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I'm having some trouble mapping my parent class using automapper. Given the following classes, I have created a mapping profile.

Mapping classes:

public class SourceClass
{
    public int SourceProperty1 { get; set; }
    public int SourceProperty2 { get; set; }
    public string SourceProperty3 { get; set; }
    public string SourceProperty4 { get; set; }
}

public class TargetBaseClass
{
    public int TargetProperty1 { get; set; }
    public int TargetProperty2 { get; set; }
}

public class TargetClass1: TargetBaseClass
{
    public string TargetProperty3 { get; set; }
}

public class TargetClass2: TargetBaseClass
{
    public string TargetProperty4 { get; set; }
}

Map:

public class MappingProfile: Profile
{
    protected override void Configure()
    {
        CreateMap<SourceClass, TargetBaseClass>()
            .Include<SourceClass, TargetClass1>()
            .Include<SourceClass, TargetClass2>()
            .ForMember(dst => dst.TargetProperty1, opt => opt.MapFrom(src => src.SourceProperty1))
            .ForMember(dst => dst.TargetProperty2, opt => opt.MapFrom(src => src.SourceProperty2));
        CreateMap<SourceClass, TargetClass1>()
            .ForMember(dst => dst.TargetProperty3, opt => opt.MapFrom(src => src.SourceProperty3));
        CreateMap<SourceClass, TargetClass2>()
            .ForMember(dst => dst.TargetProperty4, opt => opt.MapFrom(src => src.SourceProperty4));
    }
}

And finally my program:

static void Main(string[] args)
{
    Mapper.Initialize(x => x.AddProfile<MappingProfile>());
    var sourceClass = new SourceClass
        {
            SourceProperty1 = 1,
            SourceProperty2 = 2,
            SourceProperty3 = "3",
            SourceProperty4 = "4"
        };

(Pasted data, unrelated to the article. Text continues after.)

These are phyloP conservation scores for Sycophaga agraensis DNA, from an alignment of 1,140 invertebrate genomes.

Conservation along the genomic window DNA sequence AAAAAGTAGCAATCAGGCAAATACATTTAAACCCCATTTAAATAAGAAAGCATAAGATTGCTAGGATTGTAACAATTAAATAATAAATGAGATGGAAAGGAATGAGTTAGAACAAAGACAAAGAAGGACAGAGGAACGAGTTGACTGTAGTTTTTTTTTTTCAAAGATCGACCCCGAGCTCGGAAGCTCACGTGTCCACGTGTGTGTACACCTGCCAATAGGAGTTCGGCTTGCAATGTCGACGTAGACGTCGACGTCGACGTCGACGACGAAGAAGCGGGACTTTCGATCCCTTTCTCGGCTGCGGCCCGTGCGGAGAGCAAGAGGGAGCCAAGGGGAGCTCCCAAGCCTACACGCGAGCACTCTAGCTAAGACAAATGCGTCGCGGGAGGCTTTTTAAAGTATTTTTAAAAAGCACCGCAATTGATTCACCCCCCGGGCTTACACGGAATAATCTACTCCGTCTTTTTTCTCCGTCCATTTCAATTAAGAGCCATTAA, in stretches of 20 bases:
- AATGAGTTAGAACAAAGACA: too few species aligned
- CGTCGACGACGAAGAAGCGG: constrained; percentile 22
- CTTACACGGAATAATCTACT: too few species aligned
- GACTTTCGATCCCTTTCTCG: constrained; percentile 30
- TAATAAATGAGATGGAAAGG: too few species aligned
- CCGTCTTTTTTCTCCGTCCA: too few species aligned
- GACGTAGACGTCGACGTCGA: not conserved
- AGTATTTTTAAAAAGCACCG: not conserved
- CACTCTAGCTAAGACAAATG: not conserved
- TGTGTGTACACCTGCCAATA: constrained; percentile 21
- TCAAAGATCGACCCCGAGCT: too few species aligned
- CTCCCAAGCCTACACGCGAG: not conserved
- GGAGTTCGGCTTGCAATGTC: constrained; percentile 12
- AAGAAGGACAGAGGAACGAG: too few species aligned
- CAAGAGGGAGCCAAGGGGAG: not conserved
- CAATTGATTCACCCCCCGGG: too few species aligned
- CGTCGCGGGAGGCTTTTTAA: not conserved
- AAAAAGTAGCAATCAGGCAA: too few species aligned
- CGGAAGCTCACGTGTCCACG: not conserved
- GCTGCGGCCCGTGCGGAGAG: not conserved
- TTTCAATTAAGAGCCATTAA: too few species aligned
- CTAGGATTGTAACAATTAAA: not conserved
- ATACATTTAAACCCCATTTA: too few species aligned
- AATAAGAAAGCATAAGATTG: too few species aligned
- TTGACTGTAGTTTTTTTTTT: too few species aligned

var targetBaseClass = Mapper.Map<TargetBaseClass>(sourceClass);
    var targetClass1 = Mapper.Map<TargetClass1>(sourceClass);
    var targetClass2 = Mapper.Map<TargetClass2>(sourceClass);

    Console.WriteLine("TargetBaseClass: {0} {1}", targetBaseClass.TargetProperty1,
                      targetBaseClass.TargetProperty2); //1 2
    Console.WriteLine("TargetClass1: {0} {1} {2}", targetClass1.TargetProperty1, targetClass1.TargetProperty2,
                      targetClass1.TargetProperty3);//0 0 3 ???
    Console.WriteLine("TargetClass2: {0} {1} {2}", targetClass2.TargetProperty1, targetClass2.TargetProperty2,
                      targetClass2.TargetProperty4);//1 2 4
}

The problem is, when I try mapping to the derived classes, my parent class' properties won't get mapped in case of TargetClass1 but it will for TargetClass2. Can anyone explain to me what it is I'm doing wrong, and why these 2 maps are acting differently? (Does the order in which I Include matter?)

Edit: On close inspection, the order does indeed matter. However, I still don't know why only the second Include would count.

Edit2: Based on the comment by @GruffBunny, I think I could "fix" this by using an Extension Method. However, I don't really get why they made it this way. Looking at the code for AutoMapper.TypeMap, I can clearly see this:

public void IncludeDerivedTypes(Type derivedSourceType, Type derivedDestinationType)
{
    _includedDerivedTypes[derivedSourceType] = derivedDestinationType;
}

Obviously this means you can only specify one destination per included source type. I don't see anything, that would prevent them from supporting more than one destinationtype, however.

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1  
Take look at this question which covers your scenario. –  Gruff Bunny Oct 17 '13 at 11:49
    
@GruffBunny Thanks, I had found something similar in this question. However, I'm not entirely sure whether this is a bug, or by design. –  Kippie Oct 17 '13 at 12:12

2 Answers 2

up vote 3 down vote accepted

You can take a look at this custom extension method. The source code can also be found on Github here.

The extension method has tree downsides that I can think of right now. The first is that the Mapper.AssertConfigurationIsValid() will fail because it will not find the property mappings defined in the base map. The solution to this would be to ignore any of the provided member mappings defined in the base map.

The second is that the extension method depends on the the static Mapper class. If that's the way you use AutoMapper then there is no problem. If you have multiple mapping engines and/or write code against interfaces of AutoMapper you can't use this extension method. To support both cases we need to add two optional arguments: IConfigurationProvider and IMappingEngine.